I woke up at 4 am to the smell of smoke. Then came the pounding on the front door. I stumbled downstairs and pulled back some curtains to see horrible flames bursting from the windows of our neighbour’s house. The fireman at the door instructed us to quickly pack a bag in case we needed to evacuate our house. This was a real fire drill.
My head was spinning – what to put in the bag? Think! What’s important? If only I’d thought this through before the smoke, flames and flashing lights.
All the while I wondered what our neighbours were going to do. Fortunately they were out of town so nobody was injured but their beautiful house would be gutted, their possessions lost and their memories destroyed. They would have to start over.
What if disaster struck your home or business? Would you be ready? Here’s what I’ve resolved to do:
- Be prepared for an emergency. After you’ve done everything you can to reduce the risk of disaster (e.g. check your fire alarms and sprinkler systems), develop a plan for how you will respond. Lives and livelihoods may depend on it. Do you have personal and business continuity plans?
- Know what’s important. What needs to be saved? If you have only 5 minutes to decide, what’s coming with you? Keep a checklist somewhere handy.
- Check your insurance. Not just your insurance policy, but also your back-ups. Keep offsite duplicates of essential data and important documents.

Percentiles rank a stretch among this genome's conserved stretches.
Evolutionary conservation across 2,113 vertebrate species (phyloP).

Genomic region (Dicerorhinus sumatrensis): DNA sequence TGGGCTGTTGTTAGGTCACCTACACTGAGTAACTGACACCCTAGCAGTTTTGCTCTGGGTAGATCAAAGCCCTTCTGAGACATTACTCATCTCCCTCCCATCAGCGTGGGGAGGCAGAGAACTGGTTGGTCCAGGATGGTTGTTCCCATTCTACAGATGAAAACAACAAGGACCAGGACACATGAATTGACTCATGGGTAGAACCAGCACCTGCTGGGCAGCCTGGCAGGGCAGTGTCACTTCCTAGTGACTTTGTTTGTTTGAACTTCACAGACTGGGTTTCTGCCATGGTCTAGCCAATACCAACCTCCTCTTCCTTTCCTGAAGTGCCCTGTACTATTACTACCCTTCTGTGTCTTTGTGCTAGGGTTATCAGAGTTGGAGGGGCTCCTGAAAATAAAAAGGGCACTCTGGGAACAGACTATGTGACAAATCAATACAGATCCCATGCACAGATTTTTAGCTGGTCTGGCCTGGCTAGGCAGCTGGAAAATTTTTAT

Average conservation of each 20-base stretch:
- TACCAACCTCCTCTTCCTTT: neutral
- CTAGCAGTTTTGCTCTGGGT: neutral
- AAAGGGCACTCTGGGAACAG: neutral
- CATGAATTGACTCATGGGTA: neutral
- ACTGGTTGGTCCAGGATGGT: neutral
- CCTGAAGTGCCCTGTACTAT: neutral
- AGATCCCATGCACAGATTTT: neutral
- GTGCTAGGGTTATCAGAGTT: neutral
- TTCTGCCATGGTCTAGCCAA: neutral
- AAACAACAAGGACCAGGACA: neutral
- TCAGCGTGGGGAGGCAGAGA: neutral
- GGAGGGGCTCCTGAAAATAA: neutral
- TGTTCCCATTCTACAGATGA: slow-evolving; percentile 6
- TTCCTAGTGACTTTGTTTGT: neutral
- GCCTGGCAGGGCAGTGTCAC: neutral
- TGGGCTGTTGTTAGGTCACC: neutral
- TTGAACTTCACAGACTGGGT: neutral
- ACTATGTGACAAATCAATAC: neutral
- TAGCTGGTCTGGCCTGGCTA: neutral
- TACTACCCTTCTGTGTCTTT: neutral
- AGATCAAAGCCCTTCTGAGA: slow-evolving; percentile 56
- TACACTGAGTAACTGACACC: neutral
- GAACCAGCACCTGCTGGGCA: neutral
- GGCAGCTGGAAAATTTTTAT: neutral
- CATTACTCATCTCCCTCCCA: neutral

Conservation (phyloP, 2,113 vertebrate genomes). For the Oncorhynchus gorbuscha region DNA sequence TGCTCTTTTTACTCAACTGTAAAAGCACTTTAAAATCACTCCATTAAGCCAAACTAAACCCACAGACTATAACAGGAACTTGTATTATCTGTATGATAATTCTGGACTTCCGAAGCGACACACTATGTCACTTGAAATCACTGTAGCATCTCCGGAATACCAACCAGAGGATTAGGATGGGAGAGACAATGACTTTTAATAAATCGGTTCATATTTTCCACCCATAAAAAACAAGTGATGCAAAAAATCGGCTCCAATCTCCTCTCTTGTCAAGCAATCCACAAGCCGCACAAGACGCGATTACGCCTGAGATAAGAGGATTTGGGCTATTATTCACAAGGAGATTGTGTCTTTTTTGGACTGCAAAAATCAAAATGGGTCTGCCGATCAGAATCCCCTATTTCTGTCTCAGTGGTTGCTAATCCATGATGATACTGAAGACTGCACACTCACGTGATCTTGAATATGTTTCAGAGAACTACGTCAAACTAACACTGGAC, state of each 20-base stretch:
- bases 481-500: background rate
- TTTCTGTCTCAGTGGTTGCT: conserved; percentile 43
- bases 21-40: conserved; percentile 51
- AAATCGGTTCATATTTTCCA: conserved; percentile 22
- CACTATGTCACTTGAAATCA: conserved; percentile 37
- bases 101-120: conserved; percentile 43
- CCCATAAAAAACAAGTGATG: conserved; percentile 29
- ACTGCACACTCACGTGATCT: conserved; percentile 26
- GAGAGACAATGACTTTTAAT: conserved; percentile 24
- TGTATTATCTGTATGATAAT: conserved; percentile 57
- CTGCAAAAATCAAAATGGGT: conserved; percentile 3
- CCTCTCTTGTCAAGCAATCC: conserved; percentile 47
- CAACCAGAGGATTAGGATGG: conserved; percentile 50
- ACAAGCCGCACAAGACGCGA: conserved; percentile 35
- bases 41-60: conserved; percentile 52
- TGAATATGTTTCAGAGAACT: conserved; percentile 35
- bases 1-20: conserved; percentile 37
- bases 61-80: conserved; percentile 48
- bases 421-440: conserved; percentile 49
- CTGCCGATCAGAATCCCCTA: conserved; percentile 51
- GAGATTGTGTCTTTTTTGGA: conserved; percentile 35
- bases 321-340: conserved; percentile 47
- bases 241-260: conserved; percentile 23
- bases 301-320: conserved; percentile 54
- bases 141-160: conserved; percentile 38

By dawn the flames were under control. The fire department continued pumping water into the smoking shell of our neighbour’s house for a few more hours. In the end we never had to leave but we watched as the high pressure hoses washed away 20 years of another family’s life. It could just as easily have been our home, or your home, or your workplace.
As I unpacked our hastily stuffed overnight bag I realized how unprepared we really were and how quickly our fortunes could change. How foolish not to spend some small effort during good times, preparing for the worst.
Tags: business continuity, disaster planning, doug michaelides, planning for the worst, stratford managers
Posted in Decision-Making, Planning | Comments Off
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